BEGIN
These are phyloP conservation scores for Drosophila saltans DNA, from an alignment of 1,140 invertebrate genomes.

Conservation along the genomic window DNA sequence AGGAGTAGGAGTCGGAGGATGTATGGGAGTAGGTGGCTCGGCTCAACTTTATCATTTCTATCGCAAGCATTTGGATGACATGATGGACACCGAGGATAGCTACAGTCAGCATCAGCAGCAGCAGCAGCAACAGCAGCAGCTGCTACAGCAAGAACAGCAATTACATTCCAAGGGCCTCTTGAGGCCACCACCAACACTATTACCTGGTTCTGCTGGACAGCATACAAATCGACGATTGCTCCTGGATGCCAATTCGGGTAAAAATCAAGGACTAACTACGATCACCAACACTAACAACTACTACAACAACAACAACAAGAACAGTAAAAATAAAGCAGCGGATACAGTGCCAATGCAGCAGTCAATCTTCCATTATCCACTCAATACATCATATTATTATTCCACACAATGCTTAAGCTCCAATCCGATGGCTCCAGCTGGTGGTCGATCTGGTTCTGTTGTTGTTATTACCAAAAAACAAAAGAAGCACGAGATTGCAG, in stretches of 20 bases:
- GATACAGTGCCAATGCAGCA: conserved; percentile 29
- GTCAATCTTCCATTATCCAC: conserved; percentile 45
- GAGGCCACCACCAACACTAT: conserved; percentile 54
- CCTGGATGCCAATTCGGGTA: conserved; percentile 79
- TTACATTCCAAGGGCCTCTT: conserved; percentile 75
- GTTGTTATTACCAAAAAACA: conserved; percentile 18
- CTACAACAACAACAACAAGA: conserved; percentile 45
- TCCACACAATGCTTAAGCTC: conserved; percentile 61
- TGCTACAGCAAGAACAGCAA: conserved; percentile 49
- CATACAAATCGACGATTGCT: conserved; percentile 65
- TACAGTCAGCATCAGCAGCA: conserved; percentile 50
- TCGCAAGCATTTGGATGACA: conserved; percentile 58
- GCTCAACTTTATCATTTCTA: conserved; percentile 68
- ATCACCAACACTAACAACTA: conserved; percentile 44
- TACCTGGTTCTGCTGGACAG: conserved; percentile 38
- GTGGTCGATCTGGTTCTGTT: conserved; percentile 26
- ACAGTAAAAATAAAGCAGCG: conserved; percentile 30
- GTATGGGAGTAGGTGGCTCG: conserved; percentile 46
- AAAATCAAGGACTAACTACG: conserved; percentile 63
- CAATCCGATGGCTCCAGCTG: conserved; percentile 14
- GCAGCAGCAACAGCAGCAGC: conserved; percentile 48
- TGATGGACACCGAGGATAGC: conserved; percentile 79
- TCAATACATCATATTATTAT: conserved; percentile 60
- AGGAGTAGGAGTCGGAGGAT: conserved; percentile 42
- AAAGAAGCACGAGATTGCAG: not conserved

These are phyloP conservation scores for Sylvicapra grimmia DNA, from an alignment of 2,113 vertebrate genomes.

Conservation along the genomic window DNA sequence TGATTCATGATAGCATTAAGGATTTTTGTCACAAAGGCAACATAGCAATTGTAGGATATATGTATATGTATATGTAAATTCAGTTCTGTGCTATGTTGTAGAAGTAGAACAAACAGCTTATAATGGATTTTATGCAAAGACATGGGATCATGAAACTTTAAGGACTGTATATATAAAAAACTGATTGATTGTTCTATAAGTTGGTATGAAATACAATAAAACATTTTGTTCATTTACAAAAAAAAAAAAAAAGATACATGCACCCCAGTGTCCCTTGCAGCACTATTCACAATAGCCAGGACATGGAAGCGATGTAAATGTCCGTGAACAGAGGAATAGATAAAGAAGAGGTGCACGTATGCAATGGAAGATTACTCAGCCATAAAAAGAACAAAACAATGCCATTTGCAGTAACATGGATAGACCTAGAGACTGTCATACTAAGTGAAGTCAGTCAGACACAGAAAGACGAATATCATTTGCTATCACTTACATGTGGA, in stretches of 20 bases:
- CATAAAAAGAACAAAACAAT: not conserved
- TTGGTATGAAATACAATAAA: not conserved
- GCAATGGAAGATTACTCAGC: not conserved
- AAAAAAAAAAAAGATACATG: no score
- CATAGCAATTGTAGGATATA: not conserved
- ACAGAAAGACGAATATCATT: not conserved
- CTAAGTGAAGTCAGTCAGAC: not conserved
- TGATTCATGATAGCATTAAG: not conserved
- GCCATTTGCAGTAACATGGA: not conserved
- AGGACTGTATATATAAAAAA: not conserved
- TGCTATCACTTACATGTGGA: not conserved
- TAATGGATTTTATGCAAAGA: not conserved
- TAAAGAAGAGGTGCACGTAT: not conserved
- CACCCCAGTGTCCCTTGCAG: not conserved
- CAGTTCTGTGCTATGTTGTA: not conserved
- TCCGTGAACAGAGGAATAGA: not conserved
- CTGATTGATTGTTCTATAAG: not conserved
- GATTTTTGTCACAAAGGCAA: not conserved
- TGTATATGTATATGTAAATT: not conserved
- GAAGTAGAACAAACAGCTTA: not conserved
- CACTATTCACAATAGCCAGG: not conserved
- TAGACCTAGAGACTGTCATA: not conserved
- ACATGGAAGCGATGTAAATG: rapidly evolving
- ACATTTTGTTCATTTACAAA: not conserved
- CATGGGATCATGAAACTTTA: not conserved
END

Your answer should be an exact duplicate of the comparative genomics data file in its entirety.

These are phyloP conservation scores for Drosophila saltans DNA, from an alignment of 1,140 invertebrate genomes.

Conservation along the genomic window DNA sequence AGGAGTAGGAGTCGGAGGATGTATGGGAGTAGGTGGCTCGGCTCAACTTTATCATTTCTATCGCAAGCATTTGGATGACATGATGGACACCGAGGATAGCTACAGTCAGCATCAGCAGCAGCAGCAGCAACAGCAGCAGCTGCTACAGCAAGAACAGCAATTACATTCCAAGGGCCTCTTGAGGCCACCACCAACACTATTACCTGGTTCTGCTGGACAGCATACAAATCGACGATTGCTCCTGGATGCCAATTCGGGTAAAAATCAAGGACTAACTACGATCACCAACACTAACAACTACTACAACAACAACAACAAGAACAGTAAAAATAAAGCAGCGGATACAGTGCCAATGCAGCAGTCAATCTTCCATTATCCACTCAATACATCATATTATTATTCCACACAATGCTTAAGCTCCAATCCGATGGCTCCAGCTGGTGGTCGATCTGGTTCTGTTGTTGTTATTACCAAAAAACAAAAGAAGCACGAGATTGCAG, in stretches of 20 bases:
- GATACAGTGCCAATGCAGCA: conserved; percentile 29
- GTCAATCTTCCATTATCCAC: conserved; percentile 45
- GAGGCCACCACCAACACTAT: conserved; percentile 54
- CCTGGATGCCAATTCGGGTA: conserved; percentile 79
- TTACATTCCAAGGGCCTCTT: conserved; percentile 75
- GTTGTTATTACCAAAAAACA: conserved; percentile 18
- CTACAACAACAACAACAAGA: conserved; percentile 45
- TCCACACAATGCTTAAGCTC: conserved; percentile 61
- TGCTACAGCAAGAACAGCAA: conserved; percentile 49
- CATACAAATCGACGATTGCT: conserved; percentile 65
- TACAGTCAGCATCAGCAGCA: conserved; percentile 50
- TCGCAAGCATTTGGATGACA: conserved; percentile 58
- GCTCAACTTTATCATTTCTA: conserved; percentile 68
- ATCACCAACACTAACAACTA: conserved; percentile 44
- TACCTGGTTCTGCTGGACAG: conserved; percentile 38
- GTGGTCGATCTGGTTCTGTT: conserved; percentile 26
- ACAGTAAAAATAAAGCAGCG: conserved; percentile 30
- GTATGGGAGTAGGTGGCTCG: conserved; percentile 46
- AAAATCAAGGACTAACTACG: conserved; percentile 63
- CAATCCGATGGCTCCAGCTG: conserved; percentile 14
- GCAGCAGCAACAGCAGCAGC: conserved; percentile 48
- TGATGGACACCGAGGATAGC: conserved; percentile 79
- TCAATACATCATATTATTAT: conserved; percentile 60
- AGGAGTAGGAGTCGGAGGAT: conserved; percentile 42
- AAAGAAGCACGAGATTGCAG: not conserved

These are phyloP conservation scores for Sylvicapra grimmia DNA, from an alignment of 2,113 vertebrate genomes.

Conservation along the genomic window DNA sequence TGATTCATGATAGCATTAAGGATTTTTGTCACAAAGGCAACATAGCAATTGTAGGATATATGTATATGTATATGTAAATTCAGTTCTGTGCTATGTTGTAGAAGTAGAACAAACAGCTTATAATGGATTTTATGCAAAGACATGGGATCATGAAACTTTAAGGACTGTATATATAAAAAACTGATTGATTGTTCTATAAGTTGGTATGAAATACAATAAAACATTTTGTTCATTTACAAAAAAAAAAAAAAAGATACATGCACCCCAGTGTCCCTTGCAGCACTATTCACAATAGCCAGGACATGGAAGCGATGTAAATGTCCGTGAACAGAGGAATAGATAAAGAAGAGGTGCACGTATGCAATGGAAGATTACTCAGCCATAAAAAGAACAAAACAATGCCATTTGCAGTAACATGGATAGACCTAGAGACTGTCATACTAAGTGAAGTCAGTCAGACACAGAAAGACGAATATCATTTGCTATCACTTACATGTGGA, in stretches of 20 bases:
- CATAAAAAGAACAAAACAAT: not conserved
- TTGGTATGAAATACAATAAA: not conserved
- GCAATGGAAGATTACTCAGC: not conserved
- AAAAAAAAAAAAGATACATG: no score
- CATAGCAATTGTAGGATATA: not conserved
- ACAGAAAGACGAATATCATT: not conserved
- CTAAGTGAAGTCAGTCAGAC: not conserved
- TGATTCATGATAGCATTAAG: not conserved
- GCCATTTGCAGTAACATGGA: not conserved
- AGGACTGTATATATAAAAAA: not conserved
- TGCTATCACTTACATGTGGA: not conserved
- TAATGGATTTTATGCAAAGA: not conserved
- TAAAGAAGAGGTGCACGTAT: not conserved
- CACCCCAGTGTCCCTTGCAG: not conserved
- CAGTTCTGTGCTATGTTGTA: not conserved
- TCCGTGAACAGAGGAATAGA: not conserved
- CTGATTGATTGTTCTATAAG: not conserved
- GATTTTTGTCACAAAGGCAA: not conserved
- TGTATATGTATATGTAAATT: not conserved
- GAAGTAGAACAAACAGCTTA: not conserved
- CACTATTCACAATAGCCAGG: not conserved
- TAGACCTAGAGACTGTCATA: not conserved
- ACATGGAAGCGATGTAAATG: rapidly evolving
- ACATTTTGTTCATTTACAAA: not conserved
- CATGGGATCATGAAACTTTA: not conserved